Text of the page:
In her piece, “How to Be a Safe Space for the Same-Sex Attracted,” writer Rachel Gilson issues a guidance to Christians to help us respond to church members who disclose they are same-sex attracted. Gilson presents this matter as a high priority issue because she believes the same-sex attracted are actually more prevalent in the church than we know. Yet, for fear of “ugly assumptions...misunderstanding….and suspicion,” she says these individuals are often forced to remain in the shadows.
When tragedy strikes, judgment from outsiders usually follows. We ask ourselves why it happened, and many are tempted to offer up an explanation. Jesus certainly says judgment is necessary in these instances. But it's important to understand whom He says we should be judging in the midst of tragedy and why. Here's how Jesus wants us to judge Orlando and other tragedies in our world.
Cisgender: I literally JUST learned this term last week while reading an issue of Essence. In light of recent events, I've seen this term more often over the past few days. I've even used it a couple times in broader discussions on gender politics and social media debates.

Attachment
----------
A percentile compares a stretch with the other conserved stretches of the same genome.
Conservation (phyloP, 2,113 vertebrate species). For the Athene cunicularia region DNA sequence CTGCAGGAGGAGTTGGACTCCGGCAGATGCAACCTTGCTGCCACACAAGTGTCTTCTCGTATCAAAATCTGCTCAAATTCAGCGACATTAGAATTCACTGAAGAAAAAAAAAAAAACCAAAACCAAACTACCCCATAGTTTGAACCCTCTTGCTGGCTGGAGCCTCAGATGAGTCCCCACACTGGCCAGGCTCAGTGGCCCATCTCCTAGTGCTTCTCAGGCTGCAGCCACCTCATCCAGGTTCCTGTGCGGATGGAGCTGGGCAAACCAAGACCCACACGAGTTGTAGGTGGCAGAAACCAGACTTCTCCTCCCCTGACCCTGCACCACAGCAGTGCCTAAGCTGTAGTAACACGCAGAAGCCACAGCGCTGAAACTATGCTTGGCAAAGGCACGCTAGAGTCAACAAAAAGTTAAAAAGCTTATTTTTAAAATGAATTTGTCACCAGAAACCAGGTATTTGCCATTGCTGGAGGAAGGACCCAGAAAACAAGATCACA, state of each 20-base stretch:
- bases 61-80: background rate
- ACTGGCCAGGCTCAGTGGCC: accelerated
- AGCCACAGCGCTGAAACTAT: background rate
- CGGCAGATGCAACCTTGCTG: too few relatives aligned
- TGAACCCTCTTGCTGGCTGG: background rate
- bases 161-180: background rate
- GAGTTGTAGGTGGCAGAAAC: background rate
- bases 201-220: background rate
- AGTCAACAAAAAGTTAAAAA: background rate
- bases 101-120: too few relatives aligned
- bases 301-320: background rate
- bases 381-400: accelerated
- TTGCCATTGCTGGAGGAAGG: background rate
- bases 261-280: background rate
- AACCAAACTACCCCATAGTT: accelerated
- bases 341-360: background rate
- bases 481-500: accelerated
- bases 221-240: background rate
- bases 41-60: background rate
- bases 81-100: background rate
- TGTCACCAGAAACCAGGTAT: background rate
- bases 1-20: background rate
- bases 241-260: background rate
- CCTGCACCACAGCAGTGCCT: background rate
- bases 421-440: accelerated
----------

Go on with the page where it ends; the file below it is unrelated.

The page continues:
But I don't self-identify with the term.
I am not “cisgender”. I am not a "cisgender woman". I am not a "cisgender female". I am a woman. I am female. That's it.
As homosexuality and same-sex marriage are embraced in the mainstream, the question is decreasingly whether either is wrong. Instead, there is growing concern over when Christians will finally, en masse, get with the times and open the Church’s doors to same-sex wedding ceremonies and gay pastors.
In a previous post ,“Questions from my Gay Friends: Do You Eat Shellfish”, I attempted to answer one of the most most prevalent, albeit scornful, questions posed by those seeking to challenge the Christian belief that homosexuality is a sin. Thus, as a Christian AND a loud, proud shellfish connoisseur, I felt it my duty - nay, my OBLIGATION - to address that question with the utmost urgency!
I honestly enjoyed writing that piece and believe, by the grace of God, I was able to offer a thoughtful answer to one of the most infamous trump cards used in the "Homosexuality vs Christianity" debate.
But I'm also aware that some questions truly do come from a sincere place, and I believe those inquiries deserve to be directly addressed. There are LGBT-identifying Christian men and women who may feel overlooked as each side attempts to trump the other with its ideologies. I’ve decided to dedicate this post to them.